DNA Damage Response Pathways and Cancer

Published on 04/03/2015 by admin

Filed under Hematology, Oncology and Palliative Medicine

Last modified 04/03/2015

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Chapter 10

DNA Damage Response Pathways and Cancer

Summary of Key Points

• DNA repair and the cellular response to DNA damage are critical for maintaining genomic stability.

• Defects in DNA repair or the response to DNA damage encountered from endogenous or external sources results in an increased rate of genetic mutations, often leading to the development of cancer.

• Inherited mutations in DNA damage response pathway genes often result in cancer susceptibility.

• The major active pathways for DNA repair in humans are nucleotide excision repair, base excision repair, mismatch DNA repair, translesional DNA synthesis, and homologous recombination or nonhomologous end joining processes for double-strand break repair.

• Inherited defects in nucleotide excision repair lead to the skin cancer–prone syndrome xeroderma pigmentosum, as well as Cockayne syndrome and trichothiodystrophy.

• Inherited defects in base excision repair can result in colorectal cancer susceptibility.

• Inherited defects in mismatch repair result in Lynch syndrome (hereditary nonpolyposis colorectal cancer syndrome), leading to increased incidence of gastrointestinal cancers, endometrial cancer, and other malignancies.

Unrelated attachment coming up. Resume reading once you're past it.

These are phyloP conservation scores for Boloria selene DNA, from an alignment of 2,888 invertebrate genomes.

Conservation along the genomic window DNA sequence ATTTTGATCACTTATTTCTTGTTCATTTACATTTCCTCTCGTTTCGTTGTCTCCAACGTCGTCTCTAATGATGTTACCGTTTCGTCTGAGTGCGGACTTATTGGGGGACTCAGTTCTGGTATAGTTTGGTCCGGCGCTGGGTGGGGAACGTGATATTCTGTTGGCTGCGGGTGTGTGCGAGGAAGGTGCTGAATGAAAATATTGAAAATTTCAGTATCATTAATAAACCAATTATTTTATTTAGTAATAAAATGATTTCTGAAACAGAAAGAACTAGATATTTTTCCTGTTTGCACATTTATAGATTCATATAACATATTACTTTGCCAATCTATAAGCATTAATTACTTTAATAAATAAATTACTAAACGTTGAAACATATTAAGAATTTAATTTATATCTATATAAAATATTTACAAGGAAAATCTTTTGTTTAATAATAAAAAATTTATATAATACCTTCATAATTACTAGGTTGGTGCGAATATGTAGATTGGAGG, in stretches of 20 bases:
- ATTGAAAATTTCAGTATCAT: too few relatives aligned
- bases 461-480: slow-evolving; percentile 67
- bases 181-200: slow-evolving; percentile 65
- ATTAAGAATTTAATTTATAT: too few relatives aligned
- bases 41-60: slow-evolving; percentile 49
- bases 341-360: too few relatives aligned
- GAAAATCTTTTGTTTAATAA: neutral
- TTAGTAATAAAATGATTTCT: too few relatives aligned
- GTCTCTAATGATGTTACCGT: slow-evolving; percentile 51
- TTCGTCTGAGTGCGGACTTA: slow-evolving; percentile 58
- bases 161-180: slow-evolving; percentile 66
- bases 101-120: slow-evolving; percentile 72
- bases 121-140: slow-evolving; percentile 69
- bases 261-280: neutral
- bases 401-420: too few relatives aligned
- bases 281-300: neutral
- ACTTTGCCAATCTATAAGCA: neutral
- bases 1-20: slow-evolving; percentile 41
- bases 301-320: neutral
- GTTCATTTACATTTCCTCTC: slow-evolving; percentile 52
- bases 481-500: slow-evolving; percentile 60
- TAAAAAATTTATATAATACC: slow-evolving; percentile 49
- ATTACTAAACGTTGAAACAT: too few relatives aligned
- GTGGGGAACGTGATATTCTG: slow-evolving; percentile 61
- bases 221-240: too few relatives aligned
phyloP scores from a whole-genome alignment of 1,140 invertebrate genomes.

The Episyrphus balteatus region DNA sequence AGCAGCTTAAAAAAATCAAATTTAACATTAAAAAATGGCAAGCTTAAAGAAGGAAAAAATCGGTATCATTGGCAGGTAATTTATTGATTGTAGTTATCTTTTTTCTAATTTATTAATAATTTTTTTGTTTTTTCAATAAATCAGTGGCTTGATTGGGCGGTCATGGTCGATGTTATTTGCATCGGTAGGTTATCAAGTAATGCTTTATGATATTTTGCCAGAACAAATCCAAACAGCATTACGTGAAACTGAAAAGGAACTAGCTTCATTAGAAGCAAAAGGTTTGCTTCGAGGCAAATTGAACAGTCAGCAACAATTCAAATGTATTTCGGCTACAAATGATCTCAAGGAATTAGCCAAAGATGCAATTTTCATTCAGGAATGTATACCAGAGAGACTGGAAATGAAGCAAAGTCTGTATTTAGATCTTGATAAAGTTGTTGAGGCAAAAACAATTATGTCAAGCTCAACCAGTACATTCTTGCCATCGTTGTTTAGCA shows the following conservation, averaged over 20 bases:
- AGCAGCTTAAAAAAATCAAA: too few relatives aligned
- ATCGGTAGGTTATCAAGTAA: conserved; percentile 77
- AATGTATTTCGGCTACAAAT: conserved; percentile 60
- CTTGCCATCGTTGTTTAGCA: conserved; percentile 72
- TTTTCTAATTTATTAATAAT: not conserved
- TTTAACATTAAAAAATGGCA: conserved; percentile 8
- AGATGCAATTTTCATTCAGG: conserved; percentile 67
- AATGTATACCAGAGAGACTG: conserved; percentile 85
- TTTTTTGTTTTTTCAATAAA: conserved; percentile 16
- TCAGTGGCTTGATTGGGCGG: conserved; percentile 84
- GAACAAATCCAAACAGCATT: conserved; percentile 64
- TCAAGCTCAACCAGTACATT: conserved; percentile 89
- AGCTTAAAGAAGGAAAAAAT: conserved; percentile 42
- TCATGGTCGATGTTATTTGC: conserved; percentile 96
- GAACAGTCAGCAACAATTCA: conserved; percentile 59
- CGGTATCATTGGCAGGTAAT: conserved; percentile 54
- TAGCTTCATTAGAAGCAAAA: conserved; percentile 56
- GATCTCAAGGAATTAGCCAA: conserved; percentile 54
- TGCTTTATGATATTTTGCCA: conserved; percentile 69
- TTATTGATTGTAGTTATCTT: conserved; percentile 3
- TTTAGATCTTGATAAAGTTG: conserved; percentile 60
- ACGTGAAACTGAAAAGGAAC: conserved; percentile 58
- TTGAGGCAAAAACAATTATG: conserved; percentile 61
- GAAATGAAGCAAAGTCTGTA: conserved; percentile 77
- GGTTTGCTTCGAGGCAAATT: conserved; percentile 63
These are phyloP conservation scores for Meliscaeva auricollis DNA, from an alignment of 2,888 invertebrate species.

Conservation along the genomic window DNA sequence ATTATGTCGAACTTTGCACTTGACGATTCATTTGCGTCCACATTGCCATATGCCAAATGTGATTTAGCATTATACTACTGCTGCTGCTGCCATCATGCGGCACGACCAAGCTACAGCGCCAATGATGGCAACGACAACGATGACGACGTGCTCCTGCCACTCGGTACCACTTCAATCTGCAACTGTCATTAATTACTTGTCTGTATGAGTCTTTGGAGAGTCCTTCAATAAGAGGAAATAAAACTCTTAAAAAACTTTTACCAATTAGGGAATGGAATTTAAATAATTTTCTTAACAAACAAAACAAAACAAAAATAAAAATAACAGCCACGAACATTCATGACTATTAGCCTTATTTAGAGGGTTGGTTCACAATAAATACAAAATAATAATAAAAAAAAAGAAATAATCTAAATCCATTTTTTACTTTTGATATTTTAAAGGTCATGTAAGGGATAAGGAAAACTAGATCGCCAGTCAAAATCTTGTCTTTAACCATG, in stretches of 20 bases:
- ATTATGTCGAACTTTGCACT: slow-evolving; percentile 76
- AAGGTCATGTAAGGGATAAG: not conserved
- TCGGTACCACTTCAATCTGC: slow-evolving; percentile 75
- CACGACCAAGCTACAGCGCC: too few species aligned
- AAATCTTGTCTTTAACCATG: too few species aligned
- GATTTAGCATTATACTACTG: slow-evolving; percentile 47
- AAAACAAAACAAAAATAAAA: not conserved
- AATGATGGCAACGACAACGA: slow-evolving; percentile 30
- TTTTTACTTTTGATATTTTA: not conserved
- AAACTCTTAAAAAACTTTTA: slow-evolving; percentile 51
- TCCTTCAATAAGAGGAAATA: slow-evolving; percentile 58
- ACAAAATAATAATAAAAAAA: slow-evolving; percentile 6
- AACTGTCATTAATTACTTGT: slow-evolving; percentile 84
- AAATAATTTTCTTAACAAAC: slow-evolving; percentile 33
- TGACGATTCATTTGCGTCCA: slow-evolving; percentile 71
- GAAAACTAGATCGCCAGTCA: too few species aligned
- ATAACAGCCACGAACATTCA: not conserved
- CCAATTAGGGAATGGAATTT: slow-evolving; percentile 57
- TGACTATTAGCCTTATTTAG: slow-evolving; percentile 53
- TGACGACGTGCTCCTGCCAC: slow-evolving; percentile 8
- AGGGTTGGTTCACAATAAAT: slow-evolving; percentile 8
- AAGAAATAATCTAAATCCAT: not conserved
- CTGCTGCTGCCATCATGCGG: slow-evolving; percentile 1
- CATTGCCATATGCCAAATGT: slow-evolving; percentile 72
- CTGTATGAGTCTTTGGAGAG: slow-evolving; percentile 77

• Inherited defects in DNA double-strand break repair and response pathways underlie a number of cancer prone disorders, including ataxia-telangiectasia, Nijmegen breakage syndrome, Bloom syndrome, Werner syndrome, Rothmund-Thomson syndrome, and Fanconi anemia.

• Persons with Li-Fraumeni syndrome, who are highly prone to cancer because of inherited p53 mutations, and persons with breast-ovarian cancer syndrome, who are highly prone to cancer because of inherited mutations of the BRCA1 and BRCA2 genes, exhibit defects in multiple DNA repair and DNA damage response pathways.

• Because most cancer therapeutic agents that are currently used damage DNA, understanding how normal cells and tumor cells respond to and repair DNA damage is an important aspect of understanding cancer therapeutic responses and toxicities of treatment.

• The presence of mutations in DNA damage response and repair pathways in tumors present opportunities for developing therapeutics that target alternative damage response pathways and can be selectively lethal to the mutated tumor cells, an approach called “synthetic lethality.”